What Do I Read Next?
Last Updated on July 29, 2019, by eNotes Editorial. Word Count: 386
Gordimer won the Booker Prize for her 1974 novel The Conservationist. The novel fictionalizes the consciousness of the agricultural settlers in South Africa and sets up the question being answered in Burger's Daughter and July's People. The question is, what role will whites have m the future of South Africa?
Burger's Daughter, also by Gordimer (1979), won several awards but was banned in South Africa. It is the story of a woman very much the opposite of Maureen Smales. She is Rosa Burger, the daughter of Lionel Burger (a fictionalization of Abram Fischer—a very prominent leader of the South African Communist Party), whose self-liberation from familial restraints requires acceptance of her political inheritance and challenges apartheid. One of the sources for this novel was Joe Slovo's 1976 essay, "South Africa-No Middle Road".
July's People has often been compared to Waiting for the Barbarians (1980), by J.M. Coetzee, because of similar questions about the fate of those in power. Coetzee's story is a parable about colonialism told by the magistrate of a fort. A garrison has come to help defend the fort against unseen barbarians. Eventually, the garrison retreats and things return to normal, but it's unclear whether anyone will survive the coming winter or when the barbarians will attack.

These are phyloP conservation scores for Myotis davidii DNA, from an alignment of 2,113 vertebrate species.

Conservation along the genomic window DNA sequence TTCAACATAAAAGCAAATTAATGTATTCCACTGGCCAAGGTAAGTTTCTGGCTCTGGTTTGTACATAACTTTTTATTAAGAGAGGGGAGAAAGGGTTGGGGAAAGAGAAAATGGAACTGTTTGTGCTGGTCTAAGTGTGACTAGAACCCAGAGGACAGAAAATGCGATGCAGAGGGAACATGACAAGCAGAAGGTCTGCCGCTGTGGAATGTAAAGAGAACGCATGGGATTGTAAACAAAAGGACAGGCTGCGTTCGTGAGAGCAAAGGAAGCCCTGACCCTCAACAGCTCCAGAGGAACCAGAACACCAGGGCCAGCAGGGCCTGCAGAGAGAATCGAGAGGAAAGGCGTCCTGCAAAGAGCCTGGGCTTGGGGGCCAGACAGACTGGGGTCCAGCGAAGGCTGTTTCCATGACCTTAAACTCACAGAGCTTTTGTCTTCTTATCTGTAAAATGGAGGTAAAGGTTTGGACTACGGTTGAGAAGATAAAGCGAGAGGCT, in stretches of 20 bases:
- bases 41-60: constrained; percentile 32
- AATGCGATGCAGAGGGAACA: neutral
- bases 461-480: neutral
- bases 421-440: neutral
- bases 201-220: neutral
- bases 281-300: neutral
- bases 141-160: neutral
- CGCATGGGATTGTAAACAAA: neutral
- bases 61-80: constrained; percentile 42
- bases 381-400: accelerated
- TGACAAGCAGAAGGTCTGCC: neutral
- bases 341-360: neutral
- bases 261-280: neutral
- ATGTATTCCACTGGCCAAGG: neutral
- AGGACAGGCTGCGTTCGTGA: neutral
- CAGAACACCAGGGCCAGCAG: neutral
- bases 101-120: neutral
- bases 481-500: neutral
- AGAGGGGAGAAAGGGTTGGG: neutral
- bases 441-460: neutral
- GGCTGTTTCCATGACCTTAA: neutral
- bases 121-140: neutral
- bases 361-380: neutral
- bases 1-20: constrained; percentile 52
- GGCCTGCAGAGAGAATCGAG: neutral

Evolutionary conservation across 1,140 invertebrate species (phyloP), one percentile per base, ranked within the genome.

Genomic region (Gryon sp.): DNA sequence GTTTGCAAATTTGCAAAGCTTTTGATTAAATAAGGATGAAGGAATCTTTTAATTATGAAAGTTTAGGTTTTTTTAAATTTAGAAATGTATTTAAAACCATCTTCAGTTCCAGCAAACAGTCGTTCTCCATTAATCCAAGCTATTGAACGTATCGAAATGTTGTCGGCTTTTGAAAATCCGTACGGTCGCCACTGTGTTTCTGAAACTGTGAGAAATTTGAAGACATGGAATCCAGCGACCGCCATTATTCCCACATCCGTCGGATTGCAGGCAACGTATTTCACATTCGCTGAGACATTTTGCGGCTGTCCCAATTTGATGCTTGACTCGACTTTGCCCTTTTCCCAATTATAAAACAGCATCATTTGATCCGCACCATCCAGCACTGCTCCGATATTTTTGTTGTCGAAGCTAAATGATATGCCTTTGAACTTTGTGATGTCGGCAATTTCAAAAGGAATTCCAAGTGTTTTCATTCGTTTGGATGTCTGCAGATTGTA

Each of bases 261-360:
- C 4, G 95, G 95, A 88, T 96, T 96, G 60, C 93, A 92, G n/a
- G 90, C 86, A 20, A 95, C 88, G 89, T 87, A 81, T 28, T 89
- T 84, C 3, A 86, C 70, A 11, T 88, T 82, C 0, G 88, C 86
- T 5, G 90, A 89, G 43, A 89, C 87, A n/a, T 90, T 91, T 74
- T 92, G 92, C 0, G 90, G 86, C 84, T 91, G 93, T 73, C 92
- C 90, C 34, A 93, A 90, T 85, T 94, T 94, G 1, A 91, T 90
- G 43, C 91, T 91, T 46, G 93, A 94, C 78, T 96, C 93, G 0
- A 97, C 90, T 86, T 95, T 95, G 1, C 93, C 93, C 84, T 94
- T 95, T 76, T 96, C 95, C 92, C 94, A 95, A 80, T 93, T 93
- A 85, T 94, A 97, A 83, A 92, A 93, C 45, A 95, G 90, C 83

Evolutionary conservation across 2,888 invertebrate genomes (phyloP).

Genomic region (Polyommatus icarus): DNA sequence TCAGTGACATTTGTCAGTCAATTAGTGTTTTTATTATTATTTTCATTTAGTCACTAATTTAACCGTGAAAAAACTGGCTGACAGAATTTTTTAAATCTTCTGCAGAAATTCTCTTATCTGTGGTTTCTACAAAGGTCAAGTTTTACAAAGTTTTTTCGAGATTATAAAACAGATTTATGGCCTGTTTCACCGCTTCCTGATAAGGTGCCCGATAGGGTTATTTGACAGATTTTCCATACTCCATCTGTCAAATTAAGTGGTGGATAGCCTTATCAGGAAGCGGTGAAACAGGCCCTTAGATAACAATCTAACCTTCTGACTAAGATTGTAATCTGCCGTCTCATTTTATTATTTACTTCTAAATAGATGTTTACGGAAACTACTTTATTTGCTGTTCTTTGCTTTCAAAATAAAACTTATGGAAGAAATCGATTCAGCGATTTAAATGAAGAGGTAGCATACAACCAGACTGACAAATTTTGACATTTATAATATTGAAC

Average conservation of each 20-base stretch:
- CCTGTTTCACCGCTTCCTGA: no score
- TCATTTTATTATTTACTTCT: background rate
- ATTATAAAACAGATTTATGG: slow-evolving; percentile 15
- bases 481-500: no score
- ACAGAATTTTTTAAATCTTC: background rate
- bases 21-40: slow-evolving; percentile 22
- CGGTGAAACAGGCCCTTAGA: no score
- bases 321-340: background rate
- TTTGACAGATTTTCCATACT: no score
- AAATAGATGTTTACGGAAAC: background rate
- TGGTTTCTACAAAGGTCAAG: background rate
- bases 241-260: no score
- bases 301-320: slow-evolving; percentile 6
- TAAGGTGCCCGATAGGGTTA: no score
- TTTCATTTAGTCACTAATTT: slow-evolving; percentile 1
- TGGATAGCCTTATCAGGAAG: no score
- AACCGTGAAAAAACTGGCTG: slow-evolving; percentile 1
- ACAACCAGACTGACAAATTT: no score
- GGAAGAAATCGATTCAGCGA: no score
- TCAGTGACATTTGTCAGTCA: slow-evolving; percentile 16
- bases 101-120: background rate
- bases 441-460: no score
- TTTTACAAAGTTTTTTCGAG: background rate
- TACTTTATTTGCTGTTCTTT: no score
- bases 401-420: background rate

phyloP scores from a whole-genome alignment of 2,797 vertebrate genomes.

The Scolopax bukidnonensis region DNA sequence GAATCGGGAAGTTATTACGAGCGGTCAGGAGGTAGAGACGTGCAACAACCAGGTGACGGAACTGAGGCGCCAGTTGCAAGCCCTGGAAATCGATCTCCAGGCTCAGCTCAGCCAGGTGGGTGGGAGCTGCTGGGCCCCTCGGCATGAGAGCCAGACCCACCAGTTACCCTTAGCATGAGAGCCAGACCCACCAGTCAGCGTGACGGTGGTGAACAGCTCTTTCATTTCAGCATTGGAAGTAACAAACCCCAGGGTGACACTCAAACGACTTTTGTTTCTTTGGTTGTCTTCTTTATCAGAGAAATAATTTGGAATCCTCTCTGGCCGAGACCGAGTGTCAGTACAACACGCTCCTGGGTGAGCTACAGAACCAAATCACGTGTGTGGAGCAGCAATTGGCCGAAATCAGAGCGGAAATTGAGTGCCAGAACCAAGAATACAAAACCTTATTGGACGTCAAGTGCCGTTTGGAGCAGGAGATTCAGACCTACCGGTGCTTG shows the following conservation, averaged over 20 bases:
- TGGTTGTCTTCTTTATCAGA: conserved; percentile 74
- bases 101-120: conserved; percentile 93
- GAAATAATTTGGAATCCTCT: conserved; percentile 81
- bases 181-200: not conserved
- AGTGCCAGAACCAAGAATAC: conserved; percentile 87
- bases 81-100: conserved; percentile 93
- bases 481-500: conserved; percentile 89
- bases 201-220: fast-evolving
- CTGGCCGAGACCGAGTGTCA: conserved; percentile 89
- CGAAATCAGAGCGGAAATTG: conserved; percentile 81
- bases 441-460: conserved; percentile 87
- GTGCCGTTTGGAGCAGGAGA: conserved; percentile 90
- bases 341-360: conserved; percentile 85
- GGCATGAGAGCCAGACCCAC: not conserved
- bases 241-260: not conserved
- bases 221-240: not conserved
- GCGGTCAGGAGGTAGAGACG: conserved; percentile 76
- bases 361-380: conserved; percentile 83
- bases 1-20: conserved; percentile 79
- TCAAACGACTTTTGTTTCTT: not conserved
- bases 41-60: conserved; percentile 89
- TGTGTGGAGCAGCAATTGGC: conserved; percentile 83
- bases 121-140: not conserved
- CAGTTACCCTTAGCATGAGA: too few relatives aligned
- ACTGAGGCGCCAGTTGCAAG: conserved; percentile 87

When the crackdown on dissent came in the 1960s in the wake of the ANC ban, Ruth First was one of the first to be imprisoned. She wrote about her experience in a novel called 117 Days (1965). She was assassinated by letter bomb in 1982 and was survived by her husband, who was living in exile, Joe Slovo.
Gordimer's novel makes constant mention of health problems. Randall M. Pakard's 1990 work, White Plague, Black Labor: Tuberculosis and the Political Economy of Health and Disease in South Africa (Comparative Studies of Health Systems and M), discusses the daunting health problems of South Africa.
G. H. L. Le May's 1995 work, The Afrikaners: An Historical Interpretation, attempts to put some perspective on the people known as Afrikaners and their political system known as apartheid. He does so with hindsight and from a new South Africa.
In 1987, Universal Pictures released a film, entitled Cry Freedom, about the events which led South Africans to suspect that a revolution was imminent. Denzel Washington played Steve Biko and Kevin Kline played Donald Woods, the editor of the Daily Dispatch.